Hippocampus is place of interaction between unconscious and conscious memories retrieval

Züst, Marc (November 2014). Hippocampus is place of interaction between unconscious and conscious memories retrieval (Unpublished). In: Annual Meeting of the Society for Neuroscience. Washington, D.C.. 15.11-19.11.2014.

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Recent experiments suggest that humans can form and later retrieve new semantic relations unconsciously by way of hippocampus - the key structure thought to support conscious relational (episodic) memory. Given that the hippocampus subserves both conscious and unconscious relational encoding/retrieval, we expected the hippocampus to be place of unconscious-conscious interactions. This hypothesis was tested in an fMRI experiment on the interaction between the unconscious retrieval of face-associated occupations and the subsequent conscious retrieval of celebrities’ occupations. For subliminal encoding, masked combinations of an unfamiliar face and a written occupation (“actor” or “politician”) were subliminally presented. At test, we presented the former subliminal faces again, without occupations and masks, as conscious retrieval cues. We hypothesized that faces would trigger the unconscious reactivation of the associated occupation - actor or politician -, which in turn would facilitate or inhibit the subsequent conscious recollection of a celebrity’s occupation. Following the presentation of a former subliminal face, we presented the portrait of a celebrity that participants were required to sort according to “actor” or “politician”. Depending on whether the triggered unconscious occupation was congruent or incongruent with the celebrity’s occupation, we expected an expedited or retarded conscious retrieval process as reflected in reaction times. Conscious retrieval was expedited in the congruent condition, but there was no effect in the incongruent condition. fMRI data collected during subliminal relational encoding confirmed that the hippocampus was interacting with neocortical semantic storage sites. fMRI data collected at test indicated that the facilitated conscious retrieval of celebrity-associated occupations was related to deactivations in this same network spanning hippocampus and neocortical semantic storage sites. Hence, unconscious retrieval likely preactivated this network, which allowed for a sparing recruitment of additional neural resources to assist conscious retrieval. This finding supports the notion that consciously and unconsciously acquired relational memories are stored in a single, cohesive hippocampal-neocortical memory space.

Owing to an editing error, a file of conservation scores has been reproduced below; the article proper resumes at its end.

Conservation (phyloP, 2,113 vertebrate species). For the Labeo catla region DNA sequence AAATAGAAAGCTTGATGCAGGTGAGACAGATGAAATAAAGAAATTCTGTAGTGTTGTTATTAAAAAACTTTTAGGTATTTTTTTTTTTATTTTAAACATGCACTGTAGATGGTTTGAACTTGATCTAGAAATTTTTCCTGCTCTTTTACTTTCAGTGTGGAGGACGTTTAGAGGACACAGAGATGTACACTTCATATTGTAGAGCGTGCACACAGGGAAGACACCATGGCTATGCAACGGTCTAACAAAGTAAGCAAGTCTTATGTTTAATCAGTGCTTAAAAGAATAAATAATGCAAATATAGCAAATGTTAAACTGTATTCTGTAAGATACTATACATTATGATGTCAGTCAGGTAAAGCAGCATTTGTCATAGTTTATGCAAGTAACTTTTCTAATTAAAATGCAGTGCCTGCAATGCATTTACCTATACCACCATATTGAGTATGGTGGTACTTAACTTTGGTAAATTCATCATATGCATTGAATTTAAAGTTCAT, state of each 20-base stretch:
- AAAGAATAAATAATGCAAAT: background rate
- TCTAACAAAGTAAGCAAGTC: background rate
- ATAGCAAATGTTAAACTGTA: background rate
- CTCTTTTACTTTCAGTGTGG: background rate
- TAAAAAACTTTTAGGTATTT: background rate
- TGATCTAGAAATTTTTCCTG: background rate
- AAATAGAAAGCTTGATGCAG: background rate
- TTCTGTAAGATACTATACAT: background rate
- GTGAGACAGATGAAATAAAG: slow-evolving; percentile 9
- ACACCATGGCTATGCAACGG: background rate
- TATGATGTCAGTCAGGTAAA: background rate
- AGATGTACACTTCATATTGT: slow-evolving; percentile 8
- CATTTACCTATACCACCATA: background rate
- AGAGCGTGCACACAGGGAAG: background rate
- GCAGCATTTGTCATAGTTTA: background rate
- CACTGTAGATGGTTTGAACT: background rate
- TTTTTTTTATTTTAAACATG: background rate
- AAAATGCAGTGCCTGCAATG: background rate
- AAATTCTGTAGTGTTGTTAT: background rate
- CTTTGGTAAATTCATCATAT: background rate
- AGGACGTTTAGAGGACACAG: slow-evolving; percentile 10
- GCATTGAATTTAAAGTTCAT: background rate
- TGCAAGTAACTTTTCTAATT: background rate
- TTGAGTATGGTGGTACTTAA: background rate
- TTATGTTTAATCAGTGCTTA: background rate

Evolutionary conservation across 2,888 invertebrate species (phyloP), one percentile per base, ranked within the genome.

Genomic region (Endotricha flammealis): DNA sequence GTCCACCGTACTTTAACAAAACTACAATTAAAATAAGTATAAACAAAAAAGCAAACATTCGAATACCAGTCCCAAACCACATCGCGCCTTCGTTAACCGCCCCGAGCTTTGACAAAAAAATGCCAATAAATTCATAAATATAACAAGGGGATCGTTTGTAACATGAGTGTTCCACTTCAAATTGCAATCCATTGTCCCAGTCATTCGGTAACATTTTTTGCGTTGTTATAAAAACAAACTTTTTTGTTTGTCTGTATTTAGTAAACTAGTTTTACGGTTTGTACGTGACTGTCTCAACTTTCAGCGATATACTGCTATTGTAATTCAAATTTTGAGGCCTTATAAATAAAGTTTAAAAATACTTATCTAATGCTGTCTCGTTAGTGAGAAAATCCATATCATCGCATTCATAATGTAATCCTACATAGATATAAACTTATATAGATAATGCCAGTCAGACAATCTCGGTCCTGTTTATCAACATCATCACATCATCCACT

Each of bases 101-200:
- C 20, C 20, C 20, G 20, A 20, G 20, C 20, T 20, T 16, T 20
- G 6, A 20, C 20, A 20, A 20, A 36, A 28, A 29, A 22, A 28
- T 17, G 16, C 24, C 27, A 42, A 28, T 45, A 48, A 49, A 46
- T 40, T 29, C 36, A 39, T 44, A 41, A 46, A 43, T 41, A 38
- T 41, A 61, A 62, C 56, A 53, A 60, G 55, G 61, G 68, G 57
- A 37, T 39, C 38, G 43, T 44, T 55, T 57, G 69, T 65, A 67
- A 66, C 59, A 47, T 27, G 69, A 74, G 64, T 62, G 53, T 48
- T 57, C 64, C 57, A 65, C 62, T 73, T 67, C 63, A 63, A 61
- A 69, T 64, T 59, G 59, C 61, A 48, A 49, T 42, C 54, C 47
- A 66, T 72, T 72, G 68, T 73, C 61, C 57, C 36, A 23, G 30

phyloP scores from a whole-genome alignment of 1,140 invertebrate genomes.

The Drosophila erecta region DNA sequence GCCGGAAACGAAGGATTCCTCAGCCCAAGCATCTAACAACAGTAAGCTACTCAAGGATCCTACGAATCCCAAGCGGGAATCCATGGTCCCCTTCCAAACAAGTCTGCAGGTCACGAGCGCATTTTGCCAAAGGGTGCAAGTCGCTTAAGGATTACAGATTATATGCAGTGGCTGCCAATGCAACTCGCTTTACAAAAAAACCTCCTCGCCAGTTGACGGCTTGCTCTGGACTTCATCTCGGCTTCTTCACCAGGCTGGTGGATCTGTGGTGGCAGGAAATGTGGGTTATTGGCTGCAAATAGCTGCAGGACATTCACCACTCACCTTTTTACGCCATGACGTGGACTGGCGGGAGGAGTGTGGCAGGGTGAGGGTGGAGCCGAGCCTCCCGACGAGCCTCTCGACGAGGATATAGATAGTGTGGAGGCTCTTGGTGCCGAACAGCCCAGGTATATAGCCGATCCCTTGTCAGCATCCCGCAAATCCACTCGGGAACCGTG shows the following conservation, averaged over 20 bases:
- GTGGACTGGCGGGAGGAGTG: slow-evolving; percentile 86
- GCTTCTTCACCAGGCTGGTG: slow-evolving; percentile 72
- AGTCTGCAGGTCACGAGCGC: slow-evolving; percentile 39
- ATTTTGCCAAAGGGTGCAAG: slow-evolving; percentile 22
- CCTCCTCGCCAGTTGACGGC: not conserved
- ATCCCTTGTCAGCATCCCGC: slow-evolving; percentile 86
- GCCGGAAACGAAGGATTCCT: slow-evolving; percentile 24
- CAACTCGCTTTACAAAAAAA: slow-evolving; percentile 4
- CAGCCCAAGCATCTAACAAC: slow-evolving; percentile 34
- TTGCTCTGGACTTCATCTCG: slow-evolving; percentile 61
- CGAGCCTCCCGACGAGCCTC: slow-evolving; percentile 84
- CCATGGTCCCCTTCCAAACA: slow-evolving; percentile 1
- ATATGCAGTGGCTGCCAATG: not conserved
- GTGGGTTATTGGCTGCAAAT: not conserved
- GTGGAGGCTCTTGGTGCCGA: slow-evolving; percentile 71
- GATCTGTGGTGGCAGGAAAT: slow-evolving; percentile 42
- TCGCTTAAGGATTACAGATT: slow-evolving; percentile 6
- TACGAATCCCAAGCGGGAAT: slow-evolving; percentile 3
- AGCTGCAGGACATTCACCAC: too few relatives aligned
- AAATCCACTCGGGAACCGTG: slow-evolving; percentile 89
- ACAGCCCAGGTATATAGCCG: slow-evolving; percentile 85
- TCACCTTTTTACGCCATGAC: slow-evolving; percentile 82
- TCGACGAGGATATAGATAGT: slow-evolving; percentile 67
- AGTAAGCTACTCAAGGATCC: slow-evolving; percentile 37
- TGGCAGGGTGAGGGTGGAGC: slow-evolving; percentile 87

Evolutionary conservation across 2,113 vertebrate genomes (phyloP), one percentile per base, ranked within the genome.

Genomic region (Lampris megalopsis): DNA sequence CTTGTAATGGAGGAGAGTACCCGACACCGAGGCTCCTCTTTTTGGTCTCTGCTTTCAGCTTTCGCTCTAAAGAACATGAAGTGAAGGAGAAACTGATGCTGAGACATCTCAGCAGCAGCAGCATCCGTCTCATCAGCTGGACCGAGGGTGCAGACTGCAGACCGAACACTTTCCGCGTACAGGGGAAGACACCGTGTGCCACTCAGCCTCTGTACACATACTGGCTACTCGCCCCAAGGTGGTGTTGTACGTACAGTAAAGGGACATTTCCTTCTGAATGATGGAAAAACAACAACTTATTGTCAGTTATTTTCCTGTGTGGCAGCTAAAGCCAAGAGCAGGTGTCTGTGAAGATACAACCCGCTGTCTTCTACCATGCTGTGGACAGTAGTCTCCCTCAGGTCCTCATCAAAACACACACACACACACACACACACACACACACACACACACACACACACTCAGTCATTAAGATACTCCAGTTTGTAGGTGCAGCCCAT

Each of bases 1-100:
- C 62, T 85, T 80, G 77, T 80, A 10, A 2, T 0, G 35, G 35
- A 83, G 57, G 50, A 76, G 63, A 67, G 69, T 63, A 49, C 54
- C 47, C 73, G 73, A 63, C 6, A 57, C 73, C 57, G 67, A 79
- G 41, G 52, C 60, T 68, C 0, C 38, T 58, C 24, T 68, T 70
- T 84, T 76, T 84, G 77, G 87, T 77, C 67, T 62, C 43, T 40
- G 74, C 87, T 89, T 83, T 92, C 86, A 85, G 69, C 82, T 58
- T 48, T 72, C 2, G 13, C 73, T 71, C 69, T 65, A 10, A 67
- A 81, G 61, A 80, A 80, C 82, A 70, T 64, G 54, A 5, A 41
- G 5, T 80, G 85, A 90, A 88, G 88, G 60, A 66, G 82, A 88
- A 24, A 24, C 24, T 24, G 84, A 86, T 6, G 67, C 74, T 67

Item Type:

Conference or Workshop Item (Paper)


04 Faculty of Medicine > Department of Radiology, Neuroradiology and Nuclear Medicine (DRNN) > Institute of Diagnostic and Interventional Neuroradiology
07 Faculty of Human Sciences > Institute of Psychology > Psychological and Behavioral Health
07 Faculty of Human Sciences > Institute of Psychology > Social Neuroscience and Social Psychology
10 Strategic Research Centers > Center for Cognition, Learning and Memory (CCLM)

UniBE Contributor:

Züst, Marc


100 Philosophy > 150 Psychology
600 Technology > 610 Medicine & health
300 Social sciences, sociology & anthropology




Anna Maria Ruprecht Künzli

Date Deposited:

07 Apr 2015 13:46

Last Modified:

05 Dec 2022 14:44



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